The core city-building in Anno is a lot faster paced than your typical city-builder, as the main objective is to get a city producing goods as quickly as possible. This sets up a trading system that is a lot of fun. I jumped between cities, expanding my colonies to produce more goods that allowed me to expand my other cities in different regions. Once I got into the flow of the game, hours of my time was spent watching my money rise as I expanded my colonies into empires. However, once when you get all your cities turning a profit, and money is coming in faster than you can spend it, the game ends.
Early game has a strong start, and I watched my first city grow and my skyline change as I upgraded my population through various tiers from residents to executives and further. However, I felt let down later in my play through, as the other regions didn’t have nearly as many tiers to work through. As a result, the game fell flat pretty quickly. There really is not much left to do, and any sense of achievement is lost as you repeat the process of expanding each city to provide resources for each city to grow. I reached this point quickly, and the only motivation for another play through was to build cities in different sub-regions that housed distinct features, such as a dam that will give you power or a hotel that will attract tourists, which are constructed as a sort of sub-quests. The gameplay experience lulls not only towards the end but also while waiting for sufficient resources when building up your city.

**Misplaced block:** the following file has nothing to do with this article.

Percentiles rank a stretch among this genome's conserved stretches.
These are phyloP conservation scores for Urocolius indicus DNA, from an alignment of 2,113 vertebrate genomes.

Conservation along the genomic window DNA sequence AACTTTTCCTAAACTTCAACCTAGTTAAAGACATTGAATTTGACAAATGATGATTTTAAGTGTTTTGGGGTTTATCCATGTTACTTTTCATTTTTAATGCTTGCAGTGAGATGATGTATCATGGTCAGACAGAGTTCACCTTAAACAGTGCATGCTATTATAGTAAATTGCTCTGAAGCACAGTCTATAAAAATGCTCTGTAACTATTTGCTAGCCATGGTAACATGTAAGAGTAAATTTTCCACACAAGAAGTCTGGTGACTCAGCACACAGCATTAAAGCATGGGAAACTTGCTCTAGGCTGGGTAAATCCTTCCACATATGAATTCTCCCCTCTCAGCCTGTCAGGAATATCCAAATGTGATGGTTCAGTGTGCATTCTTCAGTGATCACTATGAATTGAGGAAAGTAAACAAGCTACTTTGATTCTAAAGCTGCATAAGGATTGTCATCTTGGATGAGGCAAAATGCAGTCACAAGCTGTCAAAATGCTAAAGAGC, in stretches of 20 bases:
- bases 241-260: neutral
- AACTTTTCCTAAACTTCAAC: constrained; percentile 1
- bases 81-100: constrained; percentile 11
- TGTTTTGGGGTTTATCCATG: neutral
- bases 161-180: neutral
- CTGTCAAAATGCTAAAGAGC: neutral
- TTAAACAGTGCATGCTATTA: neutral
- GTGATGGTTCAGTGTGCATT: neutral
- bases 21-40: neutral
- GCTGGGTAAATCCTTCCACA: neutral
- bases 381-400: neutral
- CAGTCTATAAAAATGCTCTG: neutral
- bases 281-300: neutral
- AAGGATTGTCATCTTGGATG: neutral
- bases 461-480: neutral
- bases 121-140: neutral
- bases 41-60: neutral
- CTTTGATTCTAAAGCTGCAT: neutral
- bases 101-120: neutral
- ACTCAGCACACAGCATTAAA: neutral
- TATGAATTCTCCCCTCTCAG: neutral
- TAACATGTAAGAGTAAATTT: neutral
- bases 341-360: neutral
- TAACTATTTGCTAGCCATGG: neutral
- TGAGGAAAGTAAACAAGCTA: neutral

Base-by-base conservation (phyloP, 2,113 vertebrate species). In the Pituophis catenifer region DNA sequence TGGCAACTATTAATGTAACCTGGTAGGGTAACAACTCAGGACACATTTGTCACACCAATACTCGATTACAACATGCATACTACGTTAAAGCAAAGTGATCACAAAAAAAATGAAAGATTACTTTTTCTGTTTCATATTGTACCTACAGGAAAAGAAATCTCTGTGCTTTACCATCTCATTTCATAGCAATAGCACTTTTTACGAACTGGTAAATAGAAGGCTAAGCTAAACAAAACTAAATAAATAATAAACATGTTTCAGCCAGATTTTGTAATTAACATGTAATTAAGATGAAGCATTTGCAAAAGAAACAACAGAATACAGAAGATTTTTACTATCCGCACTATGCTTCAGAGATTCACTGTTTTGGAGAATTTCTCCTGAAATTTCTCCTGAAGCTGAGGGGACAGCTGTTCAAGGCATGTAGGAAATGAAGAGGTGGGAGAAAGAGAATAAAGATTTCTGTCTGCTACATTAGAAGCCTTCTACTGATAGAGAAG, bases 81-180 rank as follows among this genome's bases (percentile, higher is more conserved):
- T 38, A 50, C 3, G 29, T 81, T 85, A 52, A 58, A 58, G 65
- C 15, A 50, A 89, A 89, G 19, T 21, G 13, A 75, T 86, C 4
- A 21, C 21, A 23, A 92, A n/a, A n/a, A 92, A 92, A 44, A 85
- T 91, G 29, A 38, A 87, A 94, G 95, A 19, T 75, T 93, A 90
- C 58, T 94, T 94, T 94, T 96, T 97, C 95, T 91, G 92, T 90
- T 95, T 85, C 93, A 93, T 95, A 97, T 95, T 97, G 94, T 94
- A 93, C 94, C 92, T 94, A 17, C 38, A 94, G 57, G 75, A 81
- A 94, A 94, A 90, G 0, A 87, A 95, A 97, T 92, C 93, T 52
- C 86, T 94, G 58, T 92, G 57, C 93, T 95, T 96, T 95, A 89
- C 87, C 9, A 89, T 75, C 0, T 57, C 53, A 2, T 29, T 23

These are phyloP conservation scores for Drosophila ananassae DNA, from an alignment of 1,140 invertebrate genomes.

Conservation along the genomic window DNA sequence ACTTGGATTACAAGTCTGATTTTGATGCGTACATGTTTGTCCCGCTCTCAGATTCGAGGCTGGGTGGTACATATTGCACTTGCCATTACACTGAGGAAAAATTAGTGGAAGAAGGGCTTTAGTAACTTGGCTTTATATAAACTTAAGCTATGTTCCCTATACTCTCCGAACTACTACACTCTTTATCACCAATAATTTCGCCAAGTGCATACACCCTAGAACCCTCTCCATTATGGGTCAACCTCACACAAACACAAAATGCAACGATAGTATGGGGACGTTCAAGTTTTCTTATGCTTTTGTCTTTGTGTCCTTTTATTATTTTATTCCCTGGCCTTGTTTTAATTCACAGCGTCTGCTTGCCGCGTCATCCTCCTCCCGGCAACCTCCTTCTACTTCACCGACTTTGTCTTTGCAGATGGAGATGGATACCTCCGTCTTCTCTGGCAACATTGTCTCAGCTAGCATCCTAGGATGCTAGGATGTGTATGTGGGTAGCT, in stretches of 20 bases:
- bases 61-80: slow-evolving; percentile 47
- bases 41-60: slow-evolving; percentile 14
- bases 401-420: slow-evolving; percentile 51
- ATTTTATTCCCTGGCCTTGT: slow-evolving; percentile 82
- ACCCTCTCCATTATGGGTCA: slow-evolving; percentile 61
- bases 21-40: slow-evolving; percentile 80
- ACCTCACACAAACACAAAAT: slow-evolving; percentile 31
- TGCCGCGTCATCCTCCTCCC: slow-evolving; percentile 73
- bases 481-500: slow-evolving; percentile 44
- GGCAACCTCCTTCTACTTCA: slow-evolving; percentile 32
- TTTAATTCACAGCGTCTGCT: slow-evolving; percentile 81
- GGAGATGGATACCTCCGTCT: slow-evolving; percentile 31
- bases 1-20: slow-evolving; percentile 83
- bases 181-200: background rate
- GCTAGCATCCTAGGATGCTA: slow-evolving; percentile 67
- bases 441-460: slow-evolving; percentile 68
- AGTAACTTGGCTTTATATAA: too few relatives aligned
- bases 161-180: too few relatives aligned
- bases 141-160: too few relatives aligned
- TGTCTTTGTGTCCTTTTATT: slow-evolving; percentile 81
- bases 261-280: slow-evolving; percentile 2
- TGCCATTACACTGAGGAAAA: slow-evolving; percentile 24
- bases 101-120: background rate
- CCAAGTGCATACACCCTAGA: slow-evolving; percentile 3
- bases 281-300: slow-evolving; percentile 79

The only way to kill time as my cities generated income was to either run combat missions or complete various side quests in the city regions, but I only was interested in them to gain resources and not for the gameplay itself. The combat missions lost their appeal fairly early on, there were very few missions to complete, and the resources needed to upgrade your fleet would be much better spent on your colonies. The city region side quests mainly involved controlling a boat and collecting crates or looking for objects on the map and clicking them. These fetch-quests were a chore to complete and were very tedious, and the necessity to gather rare resources via these quests was annoying at best. I had a city on the Moon to build but instead found myself stuck doing fetch quests!
Visually, Anno 2205 was fairly well presented. Apart from a couple of frame drops, as your cities populate the entire map, the game looks nice enough. The city themselves tended to look bland, as buildings weren’t all that diverse, but this reflects the modular nature of the buildings. The world is quite dynamic, and you can watch citizens go about their everyday life in the cities. Anno does well to pay attention to detail in this futuristic world and to make it look more authentic as your colonies grow.
With tha being said, however, Anno falls short when it comes to presenting the story. The voice acting is very awkward, and it appears that no attempt was made to lip-sync the voices to the high-poly character models that represented the character speaking. In addition, it was more often an annoyance when portraits would pop up trying to feed me with uninteresting exposition that I simply didn’t care about.
Taking the parts of Anno 2205 that worked well for me, this game could have been a fresh take on the city building genre. Unfortunately, the parts of the game that did not involve expanding the colony and managing resources felt tacked on and were distractions from the main game. This lead to a boring late game due to the lack of depth in the advanced colonies. With less focus on the story and combat elements, Anno 2205 would have left a much better impression.